NEW YORK (MainStreet) – Economic reality has changed Millennials' approach to housing. Now the housing market is going to have to change its approach to them.
According to Washington, D.C.-based nonprofit Generation Opportunity, the unemployment rate for 18- to 29-year-olds hit 9.8% in March. The effective unemployment rate, including those who just started looking for jobs, is closer to 14%. The Federal Reserve Bank of New York noted in February that student loan debt has climbed to $1.16 trillion, with more than one in 10 student loans (11.3%) past due.
As for their approach to the housing market, it's a crawl at best. According to Principal Financial Group, Millennials are already putting 65% of their budget toward housing — with just 38% owning their own homes. Roughly 7% are still getting help with the rent from their parents.
“Their approach is more conservative,” says Mike Schenk, senior economist at Credit Union National Association. “They've much more cautious than people were pre-crisis, and I think a big reason for that is their parents: They learned from some of the mistakes that their parents made.”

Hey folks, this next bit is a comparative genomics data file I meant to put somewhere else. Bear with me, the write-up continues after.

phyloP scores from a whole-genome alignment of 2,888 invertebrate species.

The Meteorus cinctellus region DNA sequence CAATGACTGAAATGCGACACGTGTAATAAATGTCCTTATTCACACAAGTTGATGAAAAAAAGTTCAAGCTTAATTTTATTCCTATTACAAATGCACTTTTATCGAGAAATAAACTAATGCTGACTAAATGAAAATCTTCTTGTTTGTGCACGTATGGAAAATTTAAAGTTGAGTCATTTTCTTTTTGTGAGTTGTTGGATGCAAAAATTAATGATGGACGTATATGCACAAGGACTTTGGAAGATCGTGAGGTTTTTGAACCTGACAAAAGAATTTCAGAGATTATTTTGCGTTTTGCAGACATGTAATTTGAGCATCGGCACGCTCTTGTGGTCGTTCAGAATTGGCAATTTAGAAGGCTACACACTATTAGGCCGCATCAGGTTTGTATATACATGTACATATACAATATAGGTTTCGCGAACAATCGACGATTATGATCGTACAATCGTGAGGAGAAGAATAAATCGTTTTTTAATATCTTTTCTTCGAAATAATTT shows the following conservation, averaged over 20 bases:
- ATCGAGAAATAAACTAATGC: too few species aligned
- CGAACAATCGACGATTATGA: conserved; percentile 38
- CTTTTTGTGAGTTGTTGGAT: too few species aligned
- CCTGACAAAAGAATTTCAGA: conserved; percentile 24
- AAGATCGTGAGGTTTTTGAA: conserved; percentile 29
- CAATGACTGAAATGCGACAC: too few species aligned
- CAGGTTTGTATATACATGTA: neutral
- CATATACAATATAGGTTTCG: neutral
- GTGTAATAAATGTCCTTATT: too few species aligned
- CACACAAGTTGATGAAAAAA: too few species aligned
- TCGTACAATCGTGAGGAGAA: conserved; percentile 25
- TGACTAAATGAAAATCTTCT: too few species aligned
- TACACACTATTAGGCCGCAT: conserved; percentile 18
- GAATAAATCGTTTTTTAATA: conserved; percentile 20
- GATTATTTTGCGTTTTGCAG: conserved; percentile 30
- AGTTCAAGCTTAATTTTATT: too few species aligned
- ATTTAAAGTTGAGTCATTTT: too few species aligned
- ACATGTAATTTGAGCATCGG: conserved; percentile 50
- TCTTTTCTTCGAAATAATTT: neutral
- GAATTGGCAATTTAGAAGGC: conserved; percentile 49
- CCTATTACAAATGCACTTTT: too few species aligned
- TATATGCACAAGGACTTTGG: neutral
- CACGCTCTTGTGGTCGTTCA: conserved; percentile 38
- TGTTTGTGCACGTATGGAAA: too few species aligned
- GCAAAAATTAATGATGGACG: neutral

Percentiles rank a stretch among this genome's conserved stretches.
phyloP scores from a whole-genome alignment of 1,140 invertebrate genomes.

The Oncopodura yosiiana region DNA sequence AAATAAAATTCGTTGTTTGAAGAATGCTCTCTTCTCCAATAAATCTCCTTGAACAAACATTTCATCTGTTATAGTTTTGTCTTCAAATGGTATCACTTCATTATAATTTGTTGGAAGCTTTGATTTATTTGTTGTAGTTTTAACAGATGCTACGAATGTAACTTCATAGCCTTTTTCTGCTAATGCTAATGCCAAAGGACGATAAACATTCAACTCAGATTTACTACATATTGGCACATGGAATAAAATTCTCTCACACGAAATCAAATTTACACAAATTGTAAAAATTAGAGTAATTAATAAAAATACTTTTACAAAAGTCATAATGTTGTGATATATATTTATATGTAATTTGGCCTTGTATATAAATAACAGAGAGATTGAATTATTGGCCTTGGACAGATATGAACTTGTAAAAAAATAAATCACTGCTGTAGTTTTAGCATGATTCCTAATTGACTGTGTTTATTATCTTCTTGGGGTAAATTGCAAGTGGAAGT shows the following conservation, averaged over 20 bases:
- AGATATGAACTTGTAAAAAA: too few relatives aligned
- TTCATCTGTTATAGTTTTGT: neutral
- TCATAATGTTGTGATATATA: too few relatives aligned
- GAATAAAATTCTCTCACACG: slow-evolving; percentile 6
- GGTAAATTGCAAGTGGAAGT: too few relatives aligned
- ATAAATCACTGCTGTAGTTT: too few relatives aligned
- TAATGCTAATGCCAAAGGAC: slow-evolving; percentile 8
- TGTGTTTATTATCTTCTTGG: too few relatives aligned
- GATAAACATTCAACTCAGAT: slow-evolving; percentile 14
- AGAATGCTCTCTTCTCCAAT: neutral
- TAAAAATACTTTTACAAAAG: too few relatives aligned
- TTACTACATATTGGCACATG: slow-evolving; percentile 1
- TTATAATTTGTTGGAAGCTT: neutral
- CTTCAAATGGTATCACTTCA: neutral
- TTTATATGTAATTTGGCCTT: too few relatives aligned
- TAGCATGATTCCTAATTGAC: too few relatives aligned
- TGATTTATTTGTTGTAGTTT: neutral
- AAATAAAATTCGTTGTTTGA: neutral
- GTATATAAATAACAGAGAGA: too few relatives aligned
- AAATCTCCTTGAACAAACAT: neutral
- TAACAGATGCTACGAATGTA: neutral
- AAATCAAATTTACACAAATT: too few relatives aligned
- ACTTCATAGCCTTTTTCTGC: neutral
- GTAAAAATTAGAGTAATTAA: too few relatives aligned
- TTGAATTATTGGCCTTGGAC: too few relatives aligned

Overall, Millennials have fundamentally shifted the prevailing view of the housing market. Jeff Taylor, managing partner of independent mortgage processor Digital Risk, notes that the combination of their parents' experience and their own current debt burden — which includes an average $33,050 in student loan debt for the Class of 2015 — has made them wary of investing in homes.
“Our parents looked at their homes as their nest eggs, where you worked, you paid it off and that was your savings,” Taylor says. “There's also the reality that they've seen so many of their friends, family and parents get absolutely turned upside down by the housing crisis that they don't look at the the house as a nest egg, but just as a place to live.”